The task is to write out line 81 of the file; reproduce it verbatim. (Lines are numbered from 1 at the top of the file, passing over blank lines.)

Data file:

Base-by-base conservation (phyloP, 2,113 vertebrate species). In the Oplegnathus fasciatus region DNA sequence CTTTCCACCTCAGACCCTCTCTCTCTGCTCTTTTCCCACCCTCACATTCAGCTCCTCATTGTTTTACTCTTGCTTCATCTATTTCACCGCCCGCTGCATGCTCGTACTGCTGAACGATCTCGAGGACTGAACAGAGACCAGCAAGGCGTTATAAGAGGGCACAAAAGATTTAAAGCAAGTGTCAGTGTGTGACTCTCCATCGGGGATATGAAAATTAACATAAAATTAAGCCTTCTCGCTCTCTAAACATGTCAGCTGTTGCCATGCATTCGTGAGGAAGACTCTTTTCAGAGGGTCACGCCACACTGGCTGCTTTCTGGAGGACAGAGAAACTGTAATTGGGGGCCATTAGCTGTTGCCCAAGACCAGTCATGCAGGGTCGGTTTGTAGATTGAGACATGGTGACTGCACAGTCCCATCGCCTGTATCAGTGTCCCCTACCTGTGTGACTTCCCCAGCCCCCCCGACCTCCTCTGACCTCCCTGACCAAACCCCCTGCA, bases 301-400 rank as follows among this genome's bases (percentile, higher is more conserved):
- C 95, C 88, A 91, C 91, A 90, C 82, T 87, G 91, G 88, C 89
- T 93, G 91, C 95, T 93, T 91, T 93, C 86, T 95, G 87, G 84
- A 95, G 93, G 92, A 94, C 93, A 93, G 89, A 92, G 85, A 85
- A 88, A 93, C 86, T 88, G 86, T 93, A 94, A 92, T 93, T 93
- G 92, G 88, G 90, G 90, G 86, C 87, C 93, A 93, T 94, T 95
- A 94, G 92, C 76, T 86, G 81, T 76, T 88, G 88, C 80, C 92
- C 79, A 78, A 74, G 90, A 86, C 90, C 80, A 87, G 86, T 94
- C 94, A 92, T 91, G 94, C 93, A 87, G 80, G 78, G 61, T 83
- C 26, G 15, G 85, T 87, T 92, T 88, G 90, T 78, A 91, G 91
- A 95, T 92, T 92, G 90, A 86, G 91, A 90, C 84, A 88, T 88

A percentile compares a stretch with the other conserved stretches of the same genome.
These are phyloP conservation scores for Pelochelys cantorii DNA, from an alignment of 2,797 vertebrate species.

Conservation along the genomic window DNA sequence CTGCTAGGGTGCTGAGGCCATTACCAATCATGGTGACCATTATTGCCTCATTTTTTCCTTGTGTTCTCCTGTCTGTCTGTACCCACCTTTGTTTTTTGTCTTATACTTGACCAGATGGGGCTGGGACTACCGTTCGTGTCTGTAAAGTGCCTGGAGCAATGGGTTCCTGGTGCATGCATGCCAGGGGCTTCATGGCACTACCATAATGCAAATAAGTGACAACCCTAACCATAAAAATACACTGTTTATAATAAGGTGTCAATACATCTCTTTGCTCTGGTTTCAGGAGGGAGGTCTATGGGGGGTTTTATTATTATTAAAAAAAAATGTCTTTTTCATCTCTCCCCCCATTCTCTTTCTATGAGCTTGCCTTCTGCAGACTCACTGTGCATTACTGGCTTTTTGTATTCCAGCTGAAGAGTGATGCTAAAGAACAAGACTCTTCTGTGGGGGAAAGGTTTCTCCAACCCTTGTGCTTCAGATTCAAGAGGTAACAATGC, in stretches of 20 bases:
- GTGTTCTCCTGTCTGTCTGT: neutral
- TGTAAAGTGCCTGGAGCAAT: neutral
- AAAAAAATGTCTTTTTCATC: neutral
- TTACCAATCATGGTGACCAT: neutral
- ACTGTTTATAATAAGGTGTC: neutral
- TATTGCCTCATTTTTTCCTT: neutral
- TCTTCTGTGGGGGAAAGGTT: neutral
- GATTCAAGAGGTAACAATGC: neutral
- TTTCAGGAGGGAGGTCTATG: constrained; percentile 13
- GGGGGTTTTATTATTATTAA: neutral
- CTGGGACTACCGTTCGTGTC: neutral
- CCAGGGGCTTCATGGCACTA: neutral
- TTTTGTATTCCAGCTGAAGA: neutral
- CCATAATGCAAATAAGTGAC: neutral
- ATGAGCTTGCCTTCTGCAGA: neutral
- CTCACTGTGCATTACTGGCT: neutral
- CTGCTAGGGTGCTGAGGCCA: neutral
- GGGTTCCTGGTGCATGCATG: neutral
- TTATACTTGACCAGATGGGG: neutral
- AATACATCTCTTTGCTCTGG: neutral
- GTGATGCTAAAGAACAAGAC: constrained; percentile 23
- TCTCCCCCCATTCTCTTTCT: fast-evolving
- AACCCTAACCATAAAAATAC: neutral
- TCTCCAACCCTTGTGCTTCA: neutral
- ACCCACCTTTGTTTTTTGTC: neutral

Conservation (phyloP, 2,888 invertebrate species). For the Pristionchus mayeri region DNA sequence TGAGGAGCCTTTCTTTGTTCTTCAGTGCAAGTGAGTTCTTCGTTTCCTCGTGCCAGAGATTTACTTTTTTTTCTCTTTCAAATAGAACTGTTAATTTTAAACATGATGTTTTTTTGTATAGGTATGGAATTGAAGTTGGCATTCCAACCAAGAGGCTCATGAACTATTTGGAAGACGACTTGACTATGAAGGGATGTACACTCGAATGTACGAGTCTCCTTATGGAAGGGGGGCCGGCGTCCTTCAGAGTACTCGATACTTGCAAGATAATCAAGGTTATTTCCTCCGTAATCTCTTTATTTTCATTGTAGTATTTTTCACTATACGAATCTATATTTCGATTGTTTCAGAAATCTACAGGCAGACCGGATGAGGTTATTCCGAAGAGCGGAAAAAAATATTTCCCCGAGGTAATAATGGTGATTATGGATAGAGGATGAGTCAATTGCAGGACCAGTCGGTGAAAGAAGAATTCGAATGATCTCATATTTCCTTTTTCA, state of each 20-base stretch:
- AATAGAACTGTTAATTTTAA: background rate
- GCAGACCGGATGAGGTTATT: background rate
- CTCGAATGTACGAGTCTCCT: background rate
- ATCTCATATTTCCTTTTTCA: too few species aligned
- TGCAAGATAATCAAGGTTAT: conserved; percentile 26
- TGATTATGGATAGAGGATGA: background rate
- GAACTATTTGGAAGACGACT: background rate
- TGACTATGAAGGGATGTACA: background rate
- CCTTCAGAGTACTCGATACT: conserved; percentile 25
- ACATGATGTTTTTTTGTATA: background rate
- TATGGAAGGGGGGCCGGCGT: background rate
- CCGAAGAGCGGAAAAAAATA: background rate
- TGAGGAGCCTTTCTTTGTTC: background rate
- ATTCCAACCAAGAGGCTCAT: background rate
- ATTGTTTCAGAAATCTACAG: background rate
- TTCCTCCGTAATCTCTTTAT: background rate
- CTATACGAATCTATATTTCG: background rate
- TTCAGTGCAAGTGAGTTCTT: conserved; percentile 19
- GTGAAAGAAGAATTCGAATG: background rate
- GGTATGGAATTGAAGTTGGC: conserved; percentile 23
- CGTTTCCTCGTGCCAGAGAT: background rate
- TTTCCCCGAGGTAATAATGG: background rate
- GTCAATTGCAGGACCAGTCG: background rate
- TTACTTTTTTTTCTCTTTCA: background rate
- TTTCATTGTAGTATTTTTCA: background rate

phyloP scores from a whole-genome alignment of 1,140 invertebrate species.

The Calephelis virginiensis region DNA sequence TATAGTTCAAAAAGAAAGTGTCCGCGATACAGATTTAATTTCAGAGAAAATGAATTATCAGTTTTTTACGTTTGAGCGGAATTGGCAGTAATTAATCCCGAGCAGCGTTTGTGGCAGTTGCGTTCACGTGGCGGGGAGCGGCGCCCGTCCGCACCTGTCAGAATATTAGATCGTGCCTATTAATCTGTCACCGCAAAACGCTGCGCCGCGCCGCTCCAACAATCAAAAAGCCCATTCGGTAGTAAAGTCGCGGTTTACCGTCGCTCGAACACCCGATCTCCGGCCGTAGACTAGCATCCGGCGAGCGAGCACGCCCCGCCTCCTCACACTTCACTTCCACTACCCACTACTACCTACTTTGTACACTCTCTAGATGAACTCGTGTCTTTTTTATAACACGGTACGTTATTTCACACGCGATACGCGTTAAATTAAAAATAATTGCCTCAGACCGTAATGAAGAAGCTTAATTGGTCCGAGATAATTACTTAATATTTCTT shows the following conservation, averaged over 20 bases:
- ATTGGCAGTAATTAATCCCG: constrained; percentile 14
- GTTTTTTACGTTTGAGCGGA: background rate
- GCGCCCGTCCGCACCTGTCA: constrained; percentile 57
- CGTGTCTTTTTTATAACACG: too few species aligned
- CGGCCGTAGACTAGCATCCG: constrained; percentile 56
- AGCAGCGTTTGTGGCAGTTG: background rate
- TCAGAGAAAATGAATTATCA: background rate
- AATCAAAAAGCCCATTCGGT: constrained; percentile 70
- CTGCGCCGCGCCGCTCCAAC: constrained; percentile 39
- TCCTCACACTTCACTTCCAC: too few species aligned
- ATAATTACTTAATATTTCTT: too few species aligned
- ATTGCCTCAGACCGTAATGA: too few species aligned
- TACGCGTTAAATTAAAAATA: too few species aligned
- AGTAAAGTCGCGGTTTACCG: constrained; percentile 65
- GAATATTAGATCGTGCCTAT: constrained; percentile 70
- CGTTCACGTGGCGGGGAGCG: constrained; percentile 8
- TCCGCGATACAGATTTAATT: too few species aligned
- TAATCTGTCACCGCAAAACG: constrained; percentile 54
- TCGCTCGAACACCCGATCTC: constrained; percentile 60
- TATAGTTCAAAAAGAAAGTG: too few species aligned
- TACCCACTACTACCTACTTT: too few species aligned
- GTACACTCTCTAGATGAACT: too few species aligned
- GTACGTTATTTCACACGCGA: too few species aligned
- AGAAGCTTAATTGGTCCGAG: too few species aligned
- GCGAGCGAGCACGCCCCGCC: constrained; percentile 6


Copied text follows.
- AGTAAAGTCGCGGTTTACCG: constrained; percentile 65